United States District Court, E.D. California
FINDINGS AND RECOMMENDATION TO DENY PETITION FOR WRIT
OF HABEAS CORPUS
K. Oberto, United States Magistrate Judge.
is a state prisoner proceeding pro se with a petition for
writ of habeas corpus pursuant to 28 U.S.C. § 2254. He
is currently serving a sentence of 112 years-to-life for his
conviction of two counts of second degree murder and one
count of attempted murder. He has filed the instant habeas
action challenging the conviction. As discussed below, the
Court finds the claims to be without merit and recommends the
petition be DENIED.
February 7, 2014, in Stanislaus County Superior Court, a jury
found Petitioner guilty of two counts of first degree murder
(Cal. Penal Code § 187), one count of attempted murder
(Cal. Penal Code §§ 664, 187(a)), one count of
assault with a deadly weapon (Cal. Penal Code
§245(a)(1)), and attendant firearm enhancements (Cal.
Penal Code §§ 12022.53(d); 12022.5(a)). (Doc. 20-3
at 2-6.) On June 30, 2014, Petitioner was
sentenced to a combined indeterminate term of 132 years to
life plus a determinate term of 7 years in state prison.
(Doc. 20-3 at 80.)
appealed to the California Court of Appeal, Fifth Appellate
District (“Fifth DCA”). On July 20, 2016, the
Fifth DCA reversed the convictions for first degree murder
and premeditated attempted murder and remanded the matter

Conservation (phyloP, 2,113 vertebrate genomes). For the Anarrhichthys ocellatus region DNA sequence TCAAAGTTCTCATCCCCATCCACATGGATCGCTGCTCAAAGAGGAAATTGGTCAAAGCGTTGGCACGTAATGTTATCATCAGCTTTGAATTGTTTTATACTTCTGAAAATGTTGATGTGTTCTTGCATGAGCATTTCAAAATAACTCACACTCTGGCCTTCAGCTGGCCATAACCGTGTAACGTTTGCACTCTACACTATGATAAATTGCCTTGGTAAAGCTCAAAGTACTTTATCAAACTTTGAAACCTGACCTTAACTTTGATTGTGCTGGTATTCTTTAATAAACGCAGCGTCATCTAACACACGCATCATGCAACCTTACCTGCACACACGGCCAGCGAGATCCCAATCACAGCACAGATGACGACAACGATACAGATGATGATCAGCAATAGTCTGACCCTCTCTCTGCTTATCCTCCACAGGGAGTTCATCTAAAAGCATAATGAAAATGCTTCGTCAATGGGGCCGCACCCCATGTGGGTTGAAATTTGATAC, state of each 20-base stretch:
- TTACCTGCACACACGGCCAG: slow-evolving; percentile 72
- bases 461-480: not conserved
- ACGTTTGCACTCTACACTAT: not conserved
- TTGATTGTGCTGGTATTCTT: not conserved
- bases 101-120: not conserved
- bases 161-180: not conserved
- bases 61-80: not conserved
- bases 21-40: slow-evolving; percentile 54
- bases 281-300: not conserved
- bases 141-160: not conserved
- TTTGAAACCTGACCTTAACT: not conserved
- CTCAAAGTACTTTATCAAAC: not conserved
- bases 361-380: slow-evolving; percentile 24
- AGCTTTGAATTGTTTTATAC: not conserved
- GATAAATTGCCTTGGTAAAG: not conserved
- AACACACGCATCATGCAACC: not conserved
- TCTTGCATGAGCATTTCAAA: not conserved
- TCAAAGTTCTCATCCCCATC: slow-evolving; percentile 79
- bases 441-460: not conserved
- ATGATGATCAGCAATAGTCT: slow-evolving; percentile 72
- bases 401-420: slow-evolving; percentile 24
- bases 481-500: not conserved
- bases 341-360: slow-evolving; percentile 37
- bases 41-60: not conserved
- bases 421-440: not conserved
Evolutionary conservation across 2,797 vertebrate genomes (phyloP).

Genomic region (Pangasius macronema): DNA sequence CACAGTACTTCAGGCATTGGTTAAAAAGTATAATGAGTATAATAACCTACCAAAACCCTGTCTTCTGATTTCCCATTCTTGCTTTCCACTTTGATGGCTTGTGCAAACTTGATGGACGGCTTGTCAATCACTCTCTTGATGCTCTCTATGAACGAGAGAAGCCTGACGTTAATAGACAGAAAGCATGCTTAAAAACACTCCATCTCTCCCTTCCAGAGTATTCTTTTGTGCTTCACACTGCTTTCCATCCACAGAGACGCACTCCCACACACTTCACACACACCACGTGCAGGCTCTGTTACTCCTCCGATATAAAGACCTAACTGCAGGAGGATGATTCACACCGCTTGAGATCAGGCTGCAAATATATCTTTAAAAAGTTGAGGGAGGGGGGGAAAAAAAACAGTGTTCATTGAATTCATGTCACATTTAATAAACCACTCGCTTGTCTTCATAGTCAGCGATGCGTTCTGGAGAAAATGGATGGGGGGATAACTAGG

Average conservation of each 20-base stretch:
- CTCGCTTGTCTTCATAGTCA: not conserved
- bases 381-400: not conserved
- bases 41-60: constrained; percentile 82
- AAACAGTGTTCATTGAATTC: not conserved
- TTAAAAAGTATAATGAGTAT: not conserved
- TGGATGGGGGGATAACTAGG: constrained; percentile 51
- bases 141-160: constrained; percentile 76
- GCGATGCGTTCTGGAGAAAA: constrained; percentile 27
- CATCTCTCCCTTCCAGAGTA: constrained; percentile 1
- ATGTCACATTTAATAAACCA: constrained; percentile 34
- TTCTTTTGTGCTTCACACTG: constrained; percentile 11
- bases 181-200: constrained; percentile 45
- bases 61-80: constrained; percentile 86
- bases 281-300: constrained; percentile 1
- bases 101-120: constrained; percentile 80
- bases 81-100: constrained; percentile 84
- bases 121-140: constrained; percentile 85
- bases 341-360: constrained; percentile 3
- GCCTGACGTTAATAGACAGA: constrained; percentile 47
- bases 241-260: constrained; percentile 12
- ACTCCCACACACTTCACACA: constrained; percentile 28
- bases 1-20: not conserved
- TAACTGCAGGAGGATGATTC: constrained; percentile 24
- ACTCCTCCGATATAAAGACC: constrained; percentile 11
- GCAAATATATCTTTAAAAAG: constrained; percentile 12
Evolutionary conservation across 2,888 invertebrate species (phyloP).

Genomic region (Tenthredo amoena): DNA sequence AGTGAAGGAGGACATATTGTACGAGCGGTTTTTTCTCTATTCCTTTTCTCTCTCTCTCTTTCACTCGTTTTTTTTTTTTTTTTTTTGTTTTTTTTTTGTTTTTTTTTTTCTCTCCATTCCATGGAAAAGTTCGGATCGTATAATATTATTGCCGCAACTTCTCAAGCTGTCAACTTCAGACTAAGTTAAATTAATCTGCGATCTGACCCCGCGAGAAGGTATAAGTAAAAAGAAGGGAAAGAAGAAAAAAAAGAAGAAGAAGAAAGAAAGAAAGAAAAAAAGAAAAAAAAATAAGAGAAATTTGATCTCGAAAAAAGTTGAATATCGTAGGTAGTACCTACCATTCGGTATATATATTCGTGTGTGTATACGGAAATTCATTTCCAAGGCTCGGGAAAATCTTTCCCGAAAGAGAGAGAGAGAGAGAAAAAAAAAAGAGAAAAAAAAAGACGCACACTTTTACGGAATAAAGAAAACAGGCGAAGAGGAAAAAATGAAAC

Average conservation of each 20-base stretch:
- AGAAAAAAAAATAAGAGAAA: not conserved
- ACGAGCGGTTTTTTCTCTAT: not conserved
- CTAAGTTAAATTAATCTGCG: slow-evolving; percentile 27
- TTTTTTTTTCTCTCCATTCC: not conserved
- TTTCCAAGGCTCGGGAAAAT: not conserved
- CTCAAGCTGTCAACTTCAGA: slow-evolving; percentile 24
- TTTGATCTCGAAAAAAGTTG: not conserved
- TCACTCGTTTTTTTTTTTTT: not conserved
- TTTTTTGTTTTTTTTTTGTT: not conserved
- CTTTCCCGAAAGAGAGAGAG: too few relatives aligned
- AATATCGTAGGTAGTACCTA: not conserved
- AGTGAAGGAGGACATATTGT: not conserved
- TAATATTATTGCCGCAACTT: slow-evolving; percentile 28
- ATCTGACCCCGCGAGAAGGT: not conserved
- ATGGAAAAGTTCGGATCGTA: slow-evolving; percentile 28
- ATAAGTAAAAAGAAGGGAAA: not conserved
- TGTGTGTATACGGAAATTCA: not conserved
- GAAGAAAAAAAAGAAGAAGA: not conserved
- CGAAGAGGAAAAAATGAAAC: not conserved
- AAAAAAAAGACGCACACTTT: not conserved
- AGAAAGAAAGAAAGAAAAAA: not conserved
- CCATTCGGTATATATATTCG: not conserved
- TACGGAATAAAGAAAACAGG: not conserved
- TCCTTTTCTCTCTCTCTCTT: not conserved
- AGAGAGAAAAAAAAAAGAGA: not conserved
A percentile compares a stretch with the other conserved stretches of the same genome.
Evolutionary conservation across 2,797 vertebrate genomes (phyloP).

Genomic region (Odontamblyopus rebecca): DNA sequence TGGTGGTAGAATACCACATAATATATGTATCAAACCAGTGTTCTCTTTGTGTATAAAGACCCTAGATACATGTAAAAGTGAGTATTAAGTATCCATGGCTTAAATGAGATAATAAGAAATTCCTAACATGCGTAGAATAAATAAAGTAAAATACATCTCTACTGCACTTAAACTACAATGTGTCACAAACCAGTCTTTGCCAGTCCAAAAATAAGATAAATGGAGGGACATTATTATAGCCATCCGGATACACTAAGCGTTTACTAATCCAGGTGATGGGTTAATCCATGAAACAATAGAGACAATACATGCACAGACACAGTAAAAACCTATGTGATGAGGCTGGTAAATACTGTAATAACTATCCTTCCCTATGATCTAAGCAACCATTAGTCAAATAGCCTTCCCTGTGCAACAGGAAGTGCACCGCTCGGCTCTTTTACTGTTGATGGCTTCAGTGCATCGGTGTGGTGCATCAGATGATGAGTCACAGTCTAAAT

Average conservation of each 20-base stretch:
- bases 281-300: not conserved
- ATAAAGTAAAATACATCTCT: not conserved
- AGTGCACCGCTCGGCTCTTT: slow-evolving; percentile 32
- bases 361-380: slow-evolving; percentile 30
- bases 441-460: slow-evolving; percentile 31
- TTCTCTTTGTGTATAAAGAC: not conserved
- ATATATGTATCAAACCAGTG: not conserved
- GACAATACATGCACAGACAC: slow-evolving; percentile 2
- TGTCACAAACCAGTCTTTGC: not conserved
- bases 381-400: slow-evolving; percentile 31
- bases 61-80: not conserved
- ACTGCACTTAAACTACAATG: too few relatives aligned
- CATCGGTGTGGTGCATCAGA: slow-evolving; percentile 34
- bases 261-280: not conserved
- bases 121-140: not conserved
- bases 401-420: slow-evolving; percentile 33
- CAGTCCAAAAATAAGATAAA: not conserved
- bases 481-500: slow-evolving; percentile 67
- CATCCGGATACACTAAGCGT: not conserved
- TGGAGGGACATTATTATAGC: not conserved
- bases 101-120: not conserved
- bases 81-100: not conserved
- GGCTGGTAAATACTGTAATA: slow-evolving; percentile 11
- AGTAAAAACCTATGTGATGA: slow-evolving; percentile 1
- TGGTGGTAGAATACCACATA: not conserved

back to the superior court for retrial or resentencing. (Doc.
21-10 at 79-80.) In all other respects, the judgment was
affirmed. (Doc. 21-10 at 79.) On remand, the superior court
resentenced Petitioner to a term of 112 years to life. (Doc.
21-11.) Petitioner then filed a petition for review in the
California Supreme Court. (Doc. 21-12.) The petition was
denied on October 19, 2016. (Doc. 21-13.)
also sought collateral relief in the state courts. On
December 11, 2017, Petitioner filed a petition for writ of
habeas corpus in the Stanislaus County Superior Court. (Doc.
21-14.) The superior court denied the petition in a reasoned
decision on April 26, 2018. (Doc. 21-17.) Petitioner then
filed a habeas petition in the Fifth DCA on June 21, 2018.
(Doc. 21-18.) The petition was denied on September 15, 2018.
(Doc. 21-19.) He then filed a habeas petition in the
California Supreme Court. (Doc. 21-20.) The petition was
summarily denied on March 20, 2019. (Doc. 21-21.)